April 2016 News and Updates

Cyber Tech Cafe


What’s New

  • Disable Windows 10 Notification – Our policy regarding Operating System (or any other major) upgrade has always been to proceed with caution and upgrade when a) you have a need to, b) your environment (hardware, software, etc.) supports it and c) it’s stable.  Microsoft has been pushing Windows 10 since it’s release and has gotten more and more aggressive with the rollout with each monthly update cycle.  Our policy is still, if you are currently on Windows 7 and have no business requirement to upgrade, stay with Windows 7.  If you have Windows 8.x, Windows 10 is a slight upgrade but Windows 7 is battle tested, well supported by third parties and is scheduled to be supported by Microsoft until January of 2020.  All of that said, Steve Gibson has written a small utility called Never10 that we posted about on our Facebook page back on 30 March of this year.  We noted in that post that we would test it out for any ill effects and, thus far, I’m happy to say that it seems to work with no ill effects.  If you’re tired of the constant nagging to upgrade to Windows 10, you can download this small utility and click the ‘Disable Windows 10 Upgrade’ button and be left alone.  If at some point you change your mind, run it again and re-enable it, it really is just that simple.  
  • Hacker Playdate – Mark your calendar, the Hacker Playdate v4.0 Business Edition is next Saturday.  We’ve picked up a few new sponsors including a new location at the Bartow County Library.  We’ll have 2 presentations as well as a number of hands-on villages and are focusing on some of the issues that we’re seeing with Small to Medium Business this year.  Additional details are available here.
  • Ransomware & Rogue Tech – We continue to see computers that are infected with ransomware that encrypts the data and demands a ransom (generally payable by Bitcoin) and rogue tech support calls.  Backup your data.  Don’t let strangers onto your computer.  That is all (for now) 🙂


Executive Summary –  The spotlight this month is shared between Microsoft (with 13 bulletins again this month) and Ransomware.  If you follow our sister company Piratica, you’re well aware of the havoc that ransomeware has been wreaking in the medical field lately and it’s rapid evolution (the latest evolution being the so-called Cryptoworm).

MicrosoftMicrosoft – Microsoft released 13 bulletins this month (MS16-037 through MS16-050, MS16-036 was released 10 March 2016 and addressed a critical vulnerability in Adobe Flash Player [similar to MS16-022]). Six of the bulletins are rated critical (by Microsoft) and all address vulnerabilities that could allow remote code execution.  The remaining six are rated important (by Microsoft, including the much ballyhooed MS16-047 Badlock update) and range from denial of service to remote code execution.  The ratings between Microsoft and SANS were pretty consistent this month but one thing of note is that, per SANS, there are known exploits in the wild for the vulnerabilities addressed in MS16-039 and CVE-2016-0165 and CVE-2016-0167 have an exploitability index of zero.  There are also a number of CVEs with exploitability ratings of one but no known exploits as of the time of this article.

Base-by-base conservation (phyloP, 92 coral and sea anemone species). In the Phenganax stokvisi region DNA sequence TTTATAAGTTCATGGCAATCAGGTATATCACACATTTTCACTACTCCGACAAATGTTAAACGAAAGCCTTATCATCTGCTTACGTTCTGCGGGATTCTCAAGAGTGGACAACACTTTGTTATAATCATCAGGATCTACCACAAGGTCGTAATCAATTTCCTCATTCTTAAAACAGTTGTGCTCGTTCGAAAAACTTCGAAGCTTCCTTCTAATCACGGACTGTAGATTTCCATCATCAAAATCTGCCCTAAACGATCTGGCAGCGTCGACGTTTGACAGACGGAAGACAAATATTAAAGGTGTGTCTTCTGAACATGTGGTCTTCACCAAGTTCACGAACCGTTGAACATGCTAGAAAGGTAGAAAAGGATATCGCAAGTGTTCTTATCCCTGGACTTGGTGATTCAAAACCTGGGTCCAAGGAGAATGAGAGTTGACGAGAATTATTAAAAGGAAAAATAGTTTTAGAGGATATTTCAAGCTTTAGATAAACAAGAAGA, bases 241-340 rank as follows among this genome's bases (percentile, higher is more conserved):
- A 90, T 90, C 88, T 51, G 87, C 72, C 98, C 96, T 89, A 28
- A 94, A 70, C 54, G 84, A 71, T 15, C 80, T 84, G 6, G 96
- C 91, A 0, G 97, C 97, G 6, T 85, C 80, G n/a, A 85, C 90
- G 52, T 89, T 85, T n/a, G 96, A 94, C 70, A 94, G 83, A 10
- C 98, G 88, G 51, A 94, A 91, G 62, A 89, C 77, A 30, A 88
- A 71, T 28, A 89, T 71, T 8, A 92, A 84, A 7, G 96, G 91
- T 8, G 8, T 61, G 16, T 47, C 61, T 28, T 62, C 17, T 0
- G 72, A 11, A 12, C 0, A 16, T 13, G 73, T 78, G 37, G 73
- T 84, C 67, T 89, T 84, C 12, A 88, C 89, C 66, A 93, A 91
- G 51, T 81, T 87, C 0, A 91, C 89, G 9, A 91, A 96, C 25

One other thing that’s worth noting is more of a pet peeve than anything else.  MS16-050 addresses a vulnerability in the Adobe Flash Player and applies to, in addition to other products, Windows Server 2012 R2.  I know that it happens but installing ‘userland’ tools like Adobe Flash on a server is just not a good idea.  (end rant)

Microsoft releases regular updates the second Tuesday of each month, often referred to as ‘Patch Tuesday’.  These updates are catagorized as Low, Moderate, Important or Critical.  Details on the categories are available here.  The updates can include any supported Microsoft product from Windows to Office to Internet Explorer and server products like Exchange and SQL Server.  If you have one or more of these products installed, especially if the update is listed as Important or Critial, it’s important that the updates are installed.

Additional details are available Microsoft Here, Here (SANS) and here (Threatpost).